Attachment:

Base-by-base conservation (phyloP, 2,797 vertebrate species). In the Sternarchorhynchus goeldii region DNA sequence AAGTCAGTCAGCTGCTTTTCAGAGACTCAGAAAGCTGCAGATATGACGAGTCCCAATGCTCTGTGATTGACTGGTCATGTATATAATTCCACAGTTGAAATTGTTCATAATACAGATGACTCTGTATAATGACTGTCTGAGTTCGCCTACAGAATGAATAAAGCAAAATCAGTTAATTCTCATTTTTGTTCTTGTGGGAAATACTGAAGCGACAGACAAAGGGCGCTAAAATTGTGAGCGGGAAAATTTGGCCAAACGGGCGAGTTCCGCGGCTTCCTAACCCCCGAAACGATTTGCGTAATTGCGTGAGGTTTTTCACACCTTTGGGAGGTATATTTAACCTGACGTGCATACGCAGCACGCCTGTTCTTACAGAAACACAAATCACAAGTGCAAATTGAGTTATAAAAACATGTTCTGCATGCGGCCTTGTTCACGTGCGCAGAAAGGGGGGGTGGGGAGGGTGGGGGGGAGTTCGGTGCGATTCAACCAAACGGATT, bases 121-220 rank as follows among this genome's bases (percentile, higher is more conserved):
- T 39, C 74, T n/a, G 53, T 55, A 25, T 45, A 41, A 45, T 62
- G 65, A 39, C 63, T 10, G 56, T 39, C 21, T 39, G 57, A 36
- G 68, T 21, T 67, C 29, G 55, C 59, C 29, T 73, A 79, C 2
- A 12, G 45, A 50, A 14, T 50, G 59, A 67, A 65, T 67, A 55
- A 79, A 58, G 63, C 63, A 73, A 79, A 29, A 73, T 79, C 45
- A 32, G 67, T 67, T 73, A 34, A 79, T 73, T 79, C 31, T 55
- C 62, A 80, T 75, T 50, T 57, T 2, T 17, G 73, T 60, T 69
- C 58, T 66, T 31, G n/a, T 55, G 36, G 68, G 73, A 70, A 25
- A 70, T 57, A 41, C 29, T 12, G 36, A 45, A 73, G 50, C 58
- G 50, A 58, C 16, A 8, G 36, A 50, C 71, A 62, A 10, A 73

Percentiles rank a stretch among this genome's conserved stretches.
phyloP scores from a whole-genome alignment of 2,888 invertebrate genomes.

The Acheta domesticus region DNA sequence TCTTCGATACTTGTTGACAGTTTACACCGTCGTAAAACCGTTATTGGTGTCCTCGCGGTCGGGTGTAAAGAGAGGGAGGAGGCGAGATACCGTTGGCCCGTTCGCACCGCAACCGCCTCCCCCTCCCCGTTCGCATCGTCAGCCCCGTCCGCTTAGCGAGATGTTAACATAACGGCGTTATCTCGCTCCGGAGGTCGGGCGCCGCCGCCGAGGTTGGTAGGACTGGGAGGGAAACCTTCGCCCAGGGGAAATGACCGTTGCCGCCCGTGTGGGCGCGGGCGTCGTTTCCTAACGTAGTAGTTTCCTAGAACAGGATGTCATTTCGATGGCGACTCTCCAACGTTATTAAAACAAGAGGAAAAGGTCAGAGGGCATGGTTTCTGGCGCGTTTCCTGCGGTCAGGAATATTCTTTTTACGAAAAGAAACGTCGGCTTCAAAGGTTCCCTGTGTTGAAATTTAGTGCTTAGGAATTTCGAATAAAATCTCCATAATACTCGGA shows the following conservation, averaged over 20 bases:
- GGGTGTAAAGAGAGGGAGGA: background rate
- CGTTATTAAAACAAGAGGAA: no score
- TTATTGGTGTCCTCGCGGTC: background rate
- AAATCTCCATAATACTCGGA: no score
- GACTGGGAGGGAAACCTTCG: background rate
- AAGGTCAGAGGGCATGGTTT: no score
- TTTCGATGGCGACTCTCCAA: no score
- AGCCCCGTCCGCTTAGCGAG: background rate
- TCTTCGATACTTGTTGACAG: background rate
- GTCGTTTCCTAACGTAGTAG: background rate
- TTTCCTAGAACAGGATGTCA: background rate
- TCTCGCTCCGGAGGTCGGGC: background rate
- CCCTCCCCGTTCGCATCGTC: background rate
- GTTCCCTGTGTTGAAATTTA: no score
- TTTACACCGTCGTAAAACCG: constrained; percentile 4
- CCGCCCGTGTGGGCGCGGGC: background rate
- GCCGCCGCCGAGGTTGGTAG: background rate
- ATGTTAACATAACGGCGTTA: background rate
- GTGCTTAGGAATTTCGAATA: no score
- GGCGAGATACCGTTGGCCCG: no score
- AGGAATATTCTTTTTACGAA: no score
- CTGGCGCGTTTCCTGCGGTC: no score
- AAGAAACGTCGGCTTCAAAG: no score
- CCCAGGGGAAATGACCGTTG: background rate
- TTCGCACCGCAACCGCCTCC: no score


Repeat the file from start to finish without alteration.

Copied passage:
Base-by-base conservation (phyloP, 2,797 vertebrate species). In the Sternarchorhynchus goeldii region DNA sequence AAGTCAGTCAGCTGCTTTTCAGAGACTCAGAAAGCTGCAGATATGACGAGTCCCAATGCTCTGTGATTGACTGGTCATGTATATAATTCCACAGTTGAAATTGTTCATAATACAGATGACTCTGTATAATGACTGTCTGAGTTCGCCTACAGAATGAATAAAGCAAAATCAGTTAATTCTCATTTTTGTTCTTGTGGGAAATACTGAAGCGACAGACAAAGGGCGCTAAAATTGTGAGCGGGAAAATTTGGCCAAACGGGCGAGTTCCGCGGCTTCCTAACCCCCGAAACGATTTGCGTAATTGCGTGAGGTTTTTCACACCTTTGGGAGGTATATTTAACCTGACGTGCATACGCAGCACGCCTGTTCTTACAGAAACACAAATCACAAGTGCAAATTGAGTTATAAAAACATGTTCTGCATGCGGCCTTGTTCACGTGCGCAGAAAGGGGGGGTGGGGAGGGTGGGGGGGAGTTCGGTGCGATTCAACCAAACGGATT, bases 121-220 rank as follows among this genome's bases (percentile, higher is more conserved):
- T 39, C 74, T n/a, G 53, T 55, A 25, T 45, A 41, A 45, T 62
- G 65, A 39, C 63, T 10, G 56, T 39, C 21, T 39, G 57, A 36
- G 68, T 21, T 67, C 29, G 55, C 59, C 29, T 73, A 79, C 2
- A 12, G 45, A 50, A 14, T 50, G 59, A 67, A 65, T 67, A 55
- A 79, A 58, G 63, C 63, A 73, A 79, A 29, A 73, T 79, C 45
- A 32, G 67, T 67, T 73, A 34, A 79, T 73, T 79, C 31, T 55
- C 62, A 80, T 75, T 50, T 57, T 2, T 17, G 73, T 60, T 69
- C 58, T 66, T 31, G n/a, T 55, G 36, G 68, G 73, A 70, A 25
- A 70, T 57, A 41, C 29, T 12, G 36, A 45, A 73, G 50, C 58
- G 50, A 58, C 16, A 8, G 36, A 50, C 71, A 62, A 10, A 73

Percentiles rank a stretch among this genome's conserved stretches.
phyloP scores from a whole-genome alignment of 2,888 invertebrate genomes.

The Acheta domesticus region DNA sequence TCTTCGATACTTGTTGACAGTTTACACCGTCGTAAAACCGTTATTGGTGTCCTCGCGGTCGGGTGTAAAGAGAGGGAGGAGGCGAGATACCGTTGGCCCGTTCGCACCGCAACCGCCTCCCCCTCCCCGTTCGCATCGTCAGCCCCGTCCGCTTAGCGAGATGTTAACATAACGGCGTTATCTCGCTCCGGAGGTCGGGCGCCGCCGCCGAGGTTGGTAGGACTGGGAGGGAAACCTTCGCCCAGGGGAAATGACCGTTGCCGCCCGTGTGGGCGCGGGCGTCGTTTCCTAACGTAGTAGTTTCCTAGAACAGGATGTCATTTCGATGGCGACTCTCCAACGTTATTAAAACAAGAGGAAAAGGTCAGAGGGCATGGTTTCTGGCGCGTTTCCTGCGGTCAGGAATATTCTTTTTACGAAAAGAAACGTCGGCTTCAAAGGTTCCCTGTGTTGAAATTTAGTGCTTAGGAATTTCGAATAAAATCTCCATAATACTCGGA shows the following conservation, averaged over 20 bases:
- GGGTGTAAAGAGAGGGAGGA: background rate
- CGTTATTAAAACAAGAGGAA: no score
- TTATTGGTGTCCTCGCGGTC: background rate
- AAATCTCCATAATACTCGGA: no score
- GACTGGGAGGGAAACCTTCG: background rate
- AAGGTCAGAGGGCATGGTTT: no score
- TTTCGATGGCGACTCTCCAA: no score
- AGCCCCGTCCGCTTAGCGAG: background rate
- TCTTCGATACTTGTTGACAG: background rate
- GTCGTTTCCTAACGTAGTAG: background rate
- TTTCCTAGAACAGGATGTCA: background rate
- TCTCGCTCCGGAGGTCGGGC: background rate
- CCCTCCCCGTTCGCATCGTC: background rate
- GTTCCCTGTGTTGAAATTTA: no score
- TTTACACCGTCGTAAAACCG: constrained; percentile 4
- CCGCCCGTGTGGGCGCGGGC: background rate
- GCCGCCGCCGAGGTTGGTAG: background rate
- ATGTTAACATAACGGCGTTA: background rate
- GTGCTTAGGAATTTCGAATA: no score
- GGCGAGATACCGTTGGCCCG: no score
- AGGAATATTCTTTTTACGAA: no score
- CTGGCGCGTTTCCTGCGGTC: no score
- AAGAAACGTCGGCTTCAAAG: no score
- CCCAGGGGAAATGACCGTTG: background rate
- TTCGCACCGCAACCGCCTCC: no score